The MST was tailored to fulfill the needs of the 55th and the different locations they were tasked to during their mission, working closely with operations and maintenance project officers to plan, prepare for and execute the deployment and redeployment of personnel and assets at different host installations.

Later in the tasking, when the 55th integrated with the Puerto Rico Air National Guard (PRANG) while operating out of Muñiz Air National Guard Base, Puerto Rico, the MST required a more robust presence to supplement the host installation’s personnel and support capabilities.

“The MST played a vital role in supporting both operations and maintenance in executing the mission during the tasking with the PRANG,” said Capt. Shanna Thomas, 20th Civil Engineer Squadron operations flight deputy and MST lead for the forward deployment to Puerto Rico. “We split our capabilities within the MST up into different shifts to ensure full coverage of mission sustainment, protection, and airfield readiness during [the mission]. PRANG put some of their personnel on active orders for the duration of the tasking to help augment our team, providing additional support so we didn’t have to deploy as many personnel from Shaw. We trained the augmented PRANG Airmen on F-16-specific support since they don’t have fighters at their base.”

Maintenance personnel supported both the pilot training and constant ready-state of the squadron by developing methods to swiftly reconfigure aircraft between operational and training status. This often required maintainers to operate during irregular hours to best support aircraft between mission and training sorties.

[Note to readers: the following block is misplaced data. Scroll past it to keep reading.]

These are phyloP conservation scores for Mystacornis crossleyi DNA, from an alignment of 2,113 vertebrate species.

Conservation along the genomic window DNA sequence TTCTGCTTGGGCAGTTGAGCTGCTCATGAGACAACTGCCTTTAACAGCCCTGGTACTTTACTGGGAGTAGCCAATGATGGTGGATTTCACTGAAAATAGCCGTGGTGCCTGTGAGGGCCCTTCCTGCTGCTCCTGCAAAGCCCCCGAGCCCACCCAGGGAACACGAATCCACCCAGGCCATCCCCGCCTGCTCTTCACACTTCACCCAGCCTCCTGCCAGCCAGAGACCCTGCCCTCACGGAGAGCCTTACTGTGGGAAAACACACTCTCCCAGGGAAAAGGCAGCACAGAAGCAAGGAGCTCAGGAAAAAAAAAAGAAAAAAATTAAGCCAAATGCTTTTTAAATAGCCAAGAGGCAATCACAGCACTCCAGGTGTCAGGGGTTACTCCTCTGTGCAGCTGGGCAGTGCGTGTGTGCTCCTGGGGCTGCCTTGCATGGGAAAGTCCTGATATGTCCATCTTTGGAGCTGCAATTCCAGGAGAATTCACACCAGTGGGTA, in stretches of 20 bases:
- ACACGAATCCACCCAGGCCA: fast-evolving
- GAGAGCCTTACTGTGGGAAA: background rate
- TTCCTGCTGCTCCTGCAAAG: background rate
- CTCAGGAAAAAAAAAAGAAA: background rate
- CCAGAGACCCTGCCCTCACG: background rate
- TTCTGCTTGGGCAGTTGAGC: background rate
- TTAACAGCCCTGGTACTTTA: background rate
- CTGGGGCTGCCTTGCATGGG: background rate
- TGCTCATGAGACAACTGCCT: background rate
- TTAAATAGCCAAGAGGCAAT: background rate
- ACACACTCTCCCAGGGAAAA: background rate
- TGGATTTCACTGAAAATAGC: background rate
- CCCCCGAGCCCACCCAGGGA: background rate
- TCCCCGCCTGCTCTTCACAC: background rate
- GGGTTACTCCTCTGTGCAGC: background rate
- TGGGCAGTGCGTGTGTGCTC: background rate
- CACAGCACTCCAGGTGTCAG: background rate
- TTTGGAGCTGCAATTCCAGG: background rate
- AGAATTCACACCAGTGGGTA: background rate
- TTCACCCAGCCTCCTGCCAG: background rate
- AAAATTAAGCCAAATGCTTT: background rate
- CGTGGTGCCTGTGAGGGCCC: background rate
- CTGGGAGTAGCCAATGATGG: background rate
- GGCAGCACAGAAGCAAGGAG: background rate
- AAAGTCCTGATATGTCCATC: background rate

The fighter squadron had to be flexible enough to reconfigure their aircraft to alternate between supporting training as well as the tasking’s mission requirements, said Senior Master Sgt. Eric Hilliard, 55th FS sortie support flight chief.

The 55th FS, FGS and support personnel demonstrated dedication and adaptability while navigating the demanding requirements of pilot training alongside ongoing mission commitments. Their dedication to the mission in the face of uncertain schedules and challenging conditions highlighted the importance of their role in maintaining the readiness and operational effectiveness of the 20th FW. As they continued to uphold their standards of professionalism and proficiency, the Shooters supported homeland and international defense requirements while preparing technicians and pilots for the future threat environment. During the tasking, the wing also honed its ability to employ MSTs in support of operational requirements.

“Overall, the resiliency of our folks to work 12-hour shifts during the week and weekends, during hours of darkness and daylight was inspiring,” Hilliard said. “They kept a positive attitude the entire time and it was because of their efforts that we were able to ensure our 55th pilots stayed combat ready.”

The Continental U.S. North American Aerospace Defense Command Region has relied on the 20th Fighter Wing for its exceptional airspace surveillance and control capabilities. As a part of a collaborative effort that includes the U.S. Air Force, Royal Canadian Air Force, Air National Guard, U.S. Coast Guard, and Civil Air Patrol, the ‘Shooters’ applied adaptability and logistical innovation to fulfill the tasking.

The defense of Canada and the United States is NORAD’s top priority. Operation NOBLE EAGLE is the name given to air sovereignty and air defense missions in North America. For more than 66 years, NORAD aircraft have identified and intercepted potential air threats to North America in the execution of the command’s aerospace warning and aerospace control missions.